• An affordable and supported pathway into farming for young farmers, many of whom don’t have sufficient capital to buy land, or experience to start their own business. This model gives them access to land without taking a massive financial risk, while at the same time giving them business support to help fast-track their business skills.
  • Mitigating climate change by increasing the amount of farmland being farmed organically, which puts more carbon into the soil.
  • Increasing the amount of locally grown food that’s accessible straight from the farm for local families.
  • Creating a supportive peer group for the young farmers, where they provide emotional and practical support for each other, plus lots of opportunities to collaborate to help improve each other’s businesses.
  • A chance to share our knowledge and expertise with the younger generation of farmers.

While we’re really happy to share what we’re learning, time means money, and though we’d love to drink tea and chat all day we’ve also got work to do! So we’re thinking about the best way we can share our model without it taking too much of our time—stay tuned on that one, we’ll let you know when we’ve developed our cunning plan.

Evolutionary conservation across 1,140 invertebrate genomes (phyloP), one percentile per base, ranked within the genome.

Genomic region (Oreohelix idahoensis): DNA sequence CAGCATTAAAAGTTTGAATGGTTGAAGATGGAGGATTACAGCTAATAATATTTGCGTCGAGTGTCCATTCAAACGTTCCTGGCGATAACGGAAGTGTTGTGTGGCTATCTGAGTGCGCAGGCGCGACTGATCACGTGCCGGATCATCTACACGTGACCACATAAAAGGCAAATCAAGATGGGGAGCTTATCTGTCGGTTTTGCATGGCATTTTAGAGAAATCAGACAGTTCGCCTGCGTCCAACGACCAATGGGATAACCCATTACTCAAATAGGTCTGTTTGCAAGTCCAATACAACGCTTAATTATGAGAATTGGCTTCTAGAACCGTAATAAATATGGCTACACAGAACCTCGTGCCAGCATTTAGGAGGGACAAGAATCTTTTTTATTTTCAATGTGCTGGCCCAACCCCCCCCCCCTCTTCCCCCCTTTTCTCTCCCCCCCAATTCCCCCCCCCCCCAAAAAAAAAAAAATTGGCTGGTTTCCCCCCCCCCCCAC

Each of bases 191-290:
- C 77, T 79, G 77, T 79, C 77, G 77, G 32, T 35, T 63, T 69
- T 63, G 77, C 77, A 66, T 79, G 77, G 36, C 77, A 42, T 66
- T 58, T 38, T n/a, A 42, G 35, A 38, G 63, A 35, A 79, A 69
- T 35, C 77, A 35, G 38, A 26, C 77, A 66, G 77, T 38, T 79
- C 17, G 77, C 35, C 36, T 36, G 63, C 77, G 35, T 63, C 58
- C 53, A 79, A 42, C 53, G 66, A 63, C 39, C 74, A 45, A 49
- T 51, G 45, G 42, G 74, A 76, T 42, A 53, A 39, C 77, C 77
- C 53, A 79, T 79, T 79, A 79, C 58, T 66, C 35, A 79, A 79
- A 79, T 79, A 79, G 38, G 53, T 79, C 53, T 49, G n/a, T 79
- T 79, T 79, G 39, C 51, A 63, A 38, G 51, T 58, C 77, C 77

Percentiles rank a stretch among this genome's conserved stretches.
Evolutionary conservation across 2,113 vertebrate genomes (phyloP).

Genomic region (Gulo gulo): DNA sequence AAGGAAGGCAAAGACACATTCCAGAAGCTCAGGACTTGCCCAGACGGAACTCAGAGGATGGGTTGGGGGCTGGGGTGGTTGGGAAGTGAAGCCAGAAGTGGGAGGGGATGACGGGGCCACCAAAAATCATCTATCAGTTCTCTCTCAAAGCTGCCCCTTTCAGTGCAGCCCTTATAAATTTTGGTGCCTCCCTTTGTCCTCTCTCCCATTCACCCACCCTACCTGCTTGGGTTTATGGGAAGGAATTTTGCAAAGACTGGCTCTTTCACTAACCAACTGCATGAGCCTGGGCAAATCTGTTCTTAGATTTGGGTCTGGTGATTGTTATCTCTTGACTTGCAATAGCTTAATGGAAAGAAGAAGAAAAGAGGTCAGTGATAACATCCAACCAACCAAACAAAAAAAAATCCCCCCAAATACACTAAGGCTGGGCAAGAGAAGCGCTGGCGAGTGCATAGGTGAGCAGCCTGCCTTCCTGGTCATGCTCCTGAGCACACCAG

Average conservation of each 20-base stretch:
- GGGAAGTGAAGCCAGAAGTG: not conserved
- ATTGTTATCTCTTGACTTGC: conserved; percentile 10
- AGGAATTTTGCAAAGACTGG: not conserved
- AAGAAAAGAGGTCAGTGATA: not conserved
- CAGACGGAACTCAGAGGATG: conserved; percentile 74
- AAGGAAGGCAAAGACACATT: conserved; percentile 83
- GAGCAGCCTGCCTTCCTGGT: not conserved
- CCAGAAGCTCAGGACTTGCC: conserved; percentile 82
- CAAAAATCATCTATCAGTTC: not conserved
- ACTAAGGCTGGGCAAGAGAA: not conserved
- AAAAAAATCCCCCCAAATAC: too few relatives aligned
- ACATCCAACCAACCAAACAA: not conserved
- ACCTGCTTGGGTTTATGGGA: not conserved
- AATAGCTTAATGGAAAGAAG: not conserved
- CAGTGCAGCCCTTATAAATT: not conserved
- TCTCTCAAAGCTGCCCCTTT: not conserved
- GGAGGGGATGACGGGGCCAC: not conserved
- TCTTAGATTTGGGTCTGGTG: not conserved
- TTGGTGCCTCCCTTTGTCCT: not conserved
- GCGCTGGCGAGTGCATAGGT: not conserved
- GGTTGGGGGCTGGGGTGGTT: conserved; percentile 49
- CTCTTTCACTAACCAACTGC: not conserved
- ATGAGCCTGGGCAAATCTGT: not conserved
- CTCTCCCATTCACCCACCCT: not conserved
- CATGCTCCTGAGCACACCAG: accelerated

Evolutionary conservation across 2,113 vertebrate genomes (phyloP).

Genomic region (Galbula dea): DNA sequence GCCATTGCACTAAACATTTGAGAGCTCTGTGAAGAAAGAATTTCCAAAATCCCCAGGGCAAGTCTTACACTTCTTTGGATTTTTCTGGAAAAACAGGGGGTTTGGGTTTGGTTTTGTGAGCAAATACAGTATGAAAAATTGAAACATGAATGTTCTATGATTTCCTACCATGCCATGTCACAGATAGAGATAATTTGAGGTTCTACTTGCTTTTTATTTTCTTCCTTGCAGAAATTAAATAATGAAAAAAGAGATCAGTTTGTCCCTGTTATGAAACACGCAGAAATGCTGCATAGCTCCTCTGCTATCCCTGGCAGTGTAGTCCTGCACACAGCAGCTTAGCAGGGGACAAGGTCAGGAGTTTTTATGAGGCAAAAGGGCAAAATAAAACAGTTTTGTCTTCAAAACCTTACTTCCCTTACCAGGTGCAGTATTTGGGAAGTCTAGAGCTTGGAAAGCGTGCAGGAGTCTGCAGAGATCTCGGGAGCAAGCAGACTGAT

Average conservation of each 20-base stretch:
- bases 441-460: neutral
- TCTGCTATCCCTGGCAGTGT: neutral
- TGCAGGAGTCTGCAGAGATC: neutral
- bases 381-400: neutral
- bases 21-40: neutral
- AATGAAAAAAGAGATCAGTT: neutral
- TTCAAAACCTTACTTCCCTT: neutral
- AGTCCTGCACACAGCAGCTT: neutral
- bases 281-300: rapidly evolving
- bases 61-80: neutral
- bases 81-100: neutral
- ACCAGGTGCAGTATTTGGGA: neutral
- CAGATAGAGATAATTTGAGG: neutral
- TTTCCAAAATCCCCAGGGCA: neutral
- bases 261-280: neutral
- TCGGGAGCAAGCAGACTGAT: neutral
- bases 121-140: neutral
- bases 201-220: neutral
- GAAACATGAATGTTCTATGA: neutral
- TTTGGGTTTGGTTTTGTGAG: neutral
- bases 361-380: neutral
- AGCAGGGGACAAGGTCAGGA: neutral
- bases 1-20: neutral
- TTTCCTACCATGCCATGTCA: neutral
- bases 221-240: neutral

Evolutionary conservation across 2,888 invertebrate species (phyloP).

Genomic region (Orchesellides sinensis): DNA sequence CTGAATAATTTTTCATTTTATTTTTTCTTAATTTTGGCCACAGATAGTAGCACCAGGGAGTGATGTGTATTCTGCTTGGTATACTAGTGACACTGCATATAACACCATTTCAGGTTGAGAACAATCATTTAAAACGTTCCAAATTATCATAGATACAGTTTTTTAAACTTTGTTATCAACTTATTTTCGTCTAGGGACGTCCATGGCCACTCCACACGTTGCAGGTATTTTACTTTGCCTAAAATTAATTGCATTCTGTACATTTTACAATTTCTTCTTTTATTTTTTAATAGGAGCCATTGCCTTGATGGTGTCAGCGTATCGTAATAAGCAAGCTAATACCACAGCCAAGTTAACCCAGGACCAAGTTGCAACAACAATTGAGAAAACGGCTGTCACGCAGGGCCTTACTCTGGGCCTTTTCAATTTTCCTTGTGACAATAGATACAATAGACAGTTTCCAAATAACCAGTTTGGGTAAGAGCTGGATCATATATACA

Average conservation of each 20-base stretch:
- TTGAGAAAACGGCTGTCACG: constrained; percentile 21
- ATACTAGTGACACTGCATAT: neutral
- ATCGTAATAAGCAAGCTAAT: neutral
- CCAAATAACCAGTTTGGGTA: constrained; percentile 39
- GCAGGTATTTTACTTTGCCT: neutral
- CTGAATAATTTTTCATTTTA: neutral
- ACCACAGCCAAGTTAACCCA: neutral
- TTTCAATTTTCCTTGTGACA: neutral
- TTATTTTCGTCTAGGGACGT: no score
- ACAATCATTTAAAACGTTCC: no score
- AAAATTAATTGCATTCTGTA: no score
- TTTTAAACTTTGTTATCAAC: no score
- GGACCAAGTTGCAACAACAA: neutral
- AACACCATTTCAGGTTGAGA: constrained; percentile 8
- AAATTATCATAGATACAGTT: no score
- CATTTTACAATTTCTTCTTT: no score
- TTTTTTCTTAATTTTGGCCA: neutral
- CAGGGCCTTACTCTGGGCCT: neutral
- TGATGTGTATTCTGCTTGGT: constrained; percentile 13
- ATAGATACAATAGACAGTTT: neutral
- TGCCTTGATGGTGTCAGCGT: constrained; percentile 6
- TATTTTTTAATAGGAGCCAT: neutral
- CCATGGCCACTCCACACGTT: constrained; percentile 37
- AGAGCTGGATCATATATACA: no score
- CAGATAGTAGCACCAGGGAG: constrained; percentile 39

Meanwhile, it must be time for another party, so we’re holding our official launch and farm open day on Sunday October 28.  Things get started at 10 a.m. with morning tea, then the farm tour will kick off at 11 a.m. where you can see and hear about

  • Carr’s Organic Fruit Tree Nursery
  • Sellar Farmhouse Dairy
  • Tellurian Fruit Gardens
  • Gung Hoe Growers market garden
  • Grow Great Fruit education program
  • Mt Alexander Fruit Gardens heritage apple orchard
  • the infrastructure hub we’re building

It’s a free event, but if you’re coming please register here so we have an idea of the numbers. You’ll be able to buy scones, cake and drinks for morning tea, and soup and bread for lunch, and will also be invited to make a donation to help us with running costs (suggested donation $10). Please DON’T bring your dog (unless it’s on a lead and/or can stay in the car) or ANY fresh fruit or vegetables onto the farm (because we’re on fruit fly lockdown).